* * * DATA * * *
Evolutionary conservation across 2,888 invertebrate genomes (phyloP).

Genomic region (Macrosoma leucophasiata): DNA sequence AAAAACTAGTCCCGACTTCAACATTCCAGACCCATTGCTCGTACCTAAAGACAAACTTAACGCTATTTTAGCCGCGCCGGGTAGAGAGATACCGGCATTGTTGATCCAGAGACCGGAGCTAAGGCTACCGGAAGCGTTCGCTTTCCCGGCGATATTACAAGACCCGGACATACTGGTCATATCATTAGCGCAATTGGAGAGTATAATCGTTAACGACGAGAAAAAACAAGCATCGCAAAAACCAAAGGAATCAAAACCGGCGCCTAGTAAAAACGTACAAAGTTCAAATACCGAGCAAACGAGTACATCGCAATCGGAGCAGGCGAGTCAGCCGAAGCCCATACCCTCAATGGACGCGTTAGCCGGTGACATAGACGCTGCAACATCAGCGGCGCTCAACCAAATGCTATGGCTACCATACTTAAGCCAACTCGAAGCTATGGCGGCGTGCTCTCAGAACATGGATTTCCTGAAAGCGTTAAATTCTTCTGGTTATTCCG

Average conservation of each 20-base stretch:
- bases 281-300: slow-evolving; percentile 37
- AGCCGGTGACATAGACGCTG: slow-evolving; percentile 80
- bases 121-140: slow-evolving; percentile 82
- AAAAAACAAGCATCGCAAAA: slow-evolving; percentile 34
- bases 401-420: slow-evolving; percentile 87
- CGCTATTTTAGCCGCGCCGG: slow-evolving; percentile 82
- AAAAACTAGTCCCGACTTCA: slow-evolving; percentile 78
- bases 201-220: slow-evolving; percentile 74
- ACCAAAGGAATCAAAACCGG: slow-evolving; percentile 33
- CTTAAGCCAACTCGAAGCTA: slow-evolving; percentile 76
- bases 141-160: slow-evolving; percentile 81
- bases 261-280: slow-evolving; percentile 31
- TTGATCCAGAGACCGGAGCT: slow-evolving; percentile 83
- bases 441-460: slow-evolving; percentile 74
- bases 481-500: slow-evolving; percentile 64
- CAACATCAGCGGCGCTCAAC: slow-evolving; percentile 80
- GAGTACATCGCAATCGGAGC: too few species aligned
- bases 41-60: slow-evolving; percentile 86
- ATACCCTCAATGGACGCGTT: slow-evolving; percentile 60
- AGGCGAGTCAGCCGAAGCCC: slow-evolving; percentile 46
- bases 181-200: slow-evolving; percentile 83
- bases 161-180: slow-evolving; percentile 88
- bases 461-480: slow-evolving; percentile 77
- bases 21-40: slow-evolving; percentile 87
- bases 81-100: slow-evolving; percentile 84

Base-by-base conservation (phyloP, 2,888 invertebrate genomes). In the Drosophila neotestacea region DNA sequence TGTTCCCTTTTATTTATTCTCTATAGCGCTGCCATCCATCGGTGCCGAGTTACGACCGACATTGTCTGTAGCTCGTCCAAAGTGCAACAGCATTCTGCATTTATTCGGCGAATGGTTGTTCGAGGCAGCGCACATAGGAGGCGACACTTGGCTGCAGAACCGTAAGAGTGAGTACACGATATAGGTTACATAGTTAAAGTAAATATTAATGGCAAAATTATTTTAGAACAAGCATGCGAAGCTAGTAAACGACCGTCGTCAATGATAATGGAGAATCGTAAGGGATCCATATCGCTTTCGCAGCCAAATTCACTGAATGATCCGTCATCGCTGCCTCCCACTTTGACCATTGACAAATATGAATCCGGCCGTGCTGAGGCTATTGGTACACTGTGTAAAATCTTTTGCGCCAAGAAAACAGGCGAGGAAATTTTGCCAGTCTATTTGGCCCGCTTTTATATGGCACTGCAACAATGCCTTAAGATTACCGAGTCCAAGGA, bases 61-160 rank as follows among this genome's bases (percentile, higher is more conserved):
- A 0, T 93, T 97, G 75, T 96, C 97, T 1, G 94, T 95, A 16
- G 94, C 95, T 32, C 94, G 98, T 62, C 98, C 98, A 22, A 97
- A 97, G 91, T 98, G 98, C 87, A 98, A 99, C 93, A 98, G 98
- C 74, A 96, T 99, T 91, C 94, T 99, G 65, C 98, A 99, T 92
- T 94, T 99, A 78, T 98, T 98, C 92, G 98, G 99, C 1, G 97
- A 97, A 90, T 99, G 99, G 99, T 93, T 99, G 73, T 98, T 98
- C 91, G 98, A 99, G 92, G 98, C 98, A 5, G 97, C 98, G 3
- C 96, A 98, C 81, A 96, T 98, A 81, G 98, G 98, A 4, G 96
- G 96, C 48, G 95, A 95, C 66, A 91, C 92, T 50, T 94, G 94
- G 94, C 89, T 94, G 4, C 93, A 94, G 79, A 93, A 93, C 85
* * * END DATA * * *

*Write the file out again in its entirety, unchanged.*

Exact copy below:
Evolutionary conservation across 2,888 invertebrate genomes (phyloP).

Genomic region (Macrosoma leucophasiata): DNA sequence AAAAACTAGTCCCGACTTCAACATTCCAGACCCATTGCTCGTACCTAAAGACAAACTTAACGCTATTTTAGCCGCGCCGGGTAGAGAGATACCGGCATTGTTGATCCAGAGACCGGAGCTAAGGCTACCGGAAGCGTTCGCTTTCCCGGCGATATTACAAGACCCGGACATACTGGTCATATCATTAGCGCAATTGGAGAGTATAATCGTTAACGACGAGAAAAAACAAGCATCGCAAAAACCAAAGGAATCAAAACCGGCGCCTAGTAAAAACGTACAAAGTTCAAATACCGAGCAAACGAGTACATCGCAATCGGAGCAGGCGAGTCAGCCGAAGCCCATACCCTCAATGGACGCGTTAGCCGGTGACATAGACGCTGCAACATCAGCGGCGCTCAACCAAATGCTATGGCTACCATACTTAAGCCAACTCGAAGCTATGGCGGCGTGCTCTCAGAACATGGATTTCCTGAAAGCGTTAAATTCTTCTGGTTATTCCG

Average conservation of each 20-base stretch:
- bases 281-300: slow-evolving; percentile 37
- AGCCGGTGACATAGACGCTG: slow-evolving; percentile 80
- bases 121-140: slow-evolving; percentile 82
- AAAAAACAAGCATCGCAAAA: slow-evolving; percentile 34
- bases 401-420: slow-evolving; percentile 87
- CGCTATTTTAGCCGCGCCGG: slow-evolving; percentile 82
- AAAAACTAGTCCCGACTTCA: slow-evolving; percentile 78
- bases 201-220: slow-evolving; percentile 74
- ACCAAAGGAATCAAAACCGG: slow-evolving; percentile 33
- CTTAAGCCAACTCGAAGCTA: slow-evolving; percentile 76
- bases 141-160: slow-evolving; percentile 81
- bases 261-280: slow-evolving; percentile 31
- TTGATCCAGAGACCGGAGCT: slow-evolving; percentile 83
- bases 441-460: slow-evolving; percentile 74
- bases 481-500: slow-evolving; percentile 64
- CAACATCAGCGGCGCTCAAC: slow-evolving; percentile 80
- GAGTACATCGCAATCGGAGC: too few species aligned
- bases 41-60: slow-evolving; percentile 86
- ATACCCTCAATGGACGCGTT: slow-evolving; percentile 60
- AGGCGAGTCAGCCGAAGCCC: slow-evolving; percentile 46
- bases 181-200: slow-evolving; percentile 83
- bases 161-180: slow-evolving; percentile 88
- bases 461-480: slow-evolving; percentile 77
- bases 21-40: slow-evolving; percentile 87
- bases 81-100: slow-evolving; percentile 84

Base-by-base conservation (phyloP, 2,888 invertebrate genomes). In the Drosophila neotestacea region DNA sequence TGTTCCCTTTTATTTATTCTCTATAGCGCTGCCATCCATCGGTGCCGAGTTACGACCGACATTGTCTGTAGCTCGTCCAAAGTGCAACAGCATTCTGCATTTATTCGGCGAATGGTTGTTCGAGGCAGCGCACATAGGAGGCGACACTTGGCTGCAGAACCGTAAGAGTGAGTACACGATATAGGTTACATAGTTAAAGTAAATATTAATGGCAAAATTATTTTAGAACAAGCATGCGAAGCTAGTAAACGACCGTCGTCAATGATAATGGAGAATCGTAAGGGATCCATATCGCTTTCGCAGCCAAATTCACTGAATGATCCGTCATCGCTGCCTCCCACTTTGACCATTGACAAATATGAATCCGGCCGTGCTGAGGCTATTGGTACACTGTGTAAAATCTTTTGCGCCAAGAAAACAGGCGAGGAAATTTTGCCAGTCTATTTGGCCCGCTTTTATATGGCACTGCAACAATGCCTTAAGATTACCGAGTCCAAGGA, bases 61-160 rank as follows among this genome's bases (percentile, higher is more conserved):
- A 0, T 93, T 97, G 75, T 96, C 97, T 1, G 94, T 95, A 16
- G 94, C 95, T 32, C 94, G 98, T 62, C 98, C 98, A 22, A 97
- A 97, G 91, T 98, G 98, C 87, A 98, A 99, C 93, A 98, G 98
- C 74, A 96, T 99, T 91, C 94, T 99, G 65, C 98, A 99, T 92
- T 94, T 99, A 78, T 98, T 98, C 92, G 98, G 99, C 1, G 97
- A 97, A 90, T 99, G 99, G 99, T 93, T 99, G 73, T 98, T 98
- C 91, G 98, A 99, G 92, G 98, C 98, A 5, G 97, C 98, G 3
- C 96, A 98, C 81, A 96, T 98, A 81, G 98, G 98, A 4, G 96
- G 96, C 48, G 95, A 95, C 66, A 91, C 92, T 50, T 94, G 94
- G 94, C 89, T 94, G 4, C 93, A 94, G 79, A 93, A 93, C 85